Nigel joined NPL from University College London in 1981 with a BSc in Astronomy and Physics. Since that time he has been responsible for the establishment and dissemination of primary optical radiation measurement scales and in particular pioneered the development of techniques such as laser, cryogenic and filter radiometry. These techniques led to an improvement of nearly two orders of magnitude in the accuracy of many radiometric measurements and have been widely adopted by the international metrology community, and also resulted in the award of a PhD from the University of London. Nigel has published more than 150 papers on a range of topics from primary optical radiation measurements through to climate monitoring, various book chapters and presented widely around the world though invited and other contributions and is a Fellow of the institute of physics.
Nigel became an NPL Fellow in 1997 and is currently the science lead for the Earth Observation, Climate and Optical group of NPL and Earth observation in general at NPL as a whole. He is the NPL/UK representative on international metrology committees related to optical radiation measurement such as BIPM Consultative committee on Radiometry and Photometry (CCPR), its corresponding Euramet Technical Committee and also represents those bodies as a liaison on relevant WMO committees. During his career, he has also managed the resources and personnel of a 20 person research group and been the coordinator of several large EU projects, lead of a variety of ESA projects as well as many other international collaborations spanning not only Europe but also Asia and Americas.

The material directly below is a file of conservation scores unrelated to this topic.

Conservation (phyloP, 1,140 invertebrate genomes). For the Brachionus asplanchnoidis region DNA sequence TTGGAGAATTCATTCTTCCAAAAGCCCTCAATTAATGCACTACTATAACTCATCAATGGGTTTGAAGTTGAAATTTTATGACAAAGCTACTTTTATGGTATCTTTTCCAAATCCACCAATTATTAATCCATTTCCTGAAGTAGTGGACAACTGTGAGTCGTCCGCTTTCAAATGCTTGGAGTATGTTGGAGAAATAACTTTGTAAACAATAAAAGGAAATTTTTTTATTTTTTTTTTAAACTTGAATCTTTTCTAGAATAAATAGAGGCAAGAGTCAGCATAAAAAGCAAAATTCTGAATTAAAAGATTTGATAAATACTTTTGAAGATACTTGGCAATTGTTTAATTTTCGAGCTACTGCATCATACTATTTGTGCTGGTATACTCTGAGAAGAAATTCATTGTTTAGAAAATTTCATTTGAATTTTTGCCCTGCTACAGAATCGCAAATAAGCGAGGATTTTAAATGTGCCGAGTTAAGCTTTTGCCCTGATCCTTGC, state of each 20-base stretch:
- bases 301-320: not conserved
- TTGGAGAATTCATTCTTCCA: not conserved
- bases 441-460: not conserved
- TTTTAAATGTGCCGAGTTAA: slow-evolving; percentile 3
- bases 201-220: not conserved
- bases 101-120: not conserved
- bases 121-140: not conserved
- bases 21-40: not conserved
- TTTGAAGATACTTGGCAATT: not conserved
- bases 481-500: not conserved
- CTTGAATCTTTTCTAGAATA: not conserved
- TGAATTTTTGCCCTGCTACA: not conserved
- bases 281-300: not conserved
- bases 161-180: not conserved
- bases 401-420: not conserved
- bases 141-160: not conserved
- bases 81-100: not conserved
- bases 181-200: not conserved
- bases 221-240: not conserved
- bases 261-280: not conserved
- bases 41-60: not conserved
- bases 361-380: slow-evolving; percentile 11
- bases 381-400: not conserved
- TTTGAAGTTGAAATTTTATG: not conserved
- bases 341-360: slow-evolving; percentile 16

Over the last two decades Nigel has expanded his and consequently his groups interests to include Earth Observation and associated climate change parameters, with a particular emphasis on satellite observations. This has led to further innovation in both pre-flight and post-launch calibration and validation techniques and has culminated in the design and leadership of a proposed satellite mission called TRUTHS. The novel mission concept provides fully SI traceable measurements from orbit at uncertainties a factor ten lower than any other, sufficient to make benchmark measurements suitable for the detection of decadal climate change and allows the upgrade in performance of existing satellite sensors. Nigel has championed ‘Earth observation metrology’ on behalf of the World’s metrology community representing the UK on the Working Group on Calibration and Validation (WGCV) of the international space agency committee, Committee on Earth Observation satellites (CEOS) and chair of its Infrared, Visible and Optical Sensors (IVOS) sub-group, since 2006. He is a visiting professor in the Meteorology Department of the University of Reading and provides expert advice on QA/Cal/Val to UK government, ESA and various other international organisations on topics related to earth observation and climate.
Areas of interest
Nigel Fox’s current research interests include all aspects of optical radiometry (sources, materials and detectors) primarily over the spectral region 250 nm to ~ 50 μm, including particular skills in laser radiometry, cryogenics, vacuum instrumentation, detector/instrument design and characterisation. In the last two decades he has taken a particular interest in how to apply this to improve the accuracy of Earth observation and climate monitoring. This includes: pre-flight calibration of satellite sensors, post-launch calibration and validation through sensor to sensor comparisons, establishing surface based test sites (Land and Ocean), development of quality assurance/traceability strategies and associated uncertainty evaluation for EO/climate data and derived bio-geophysical variables.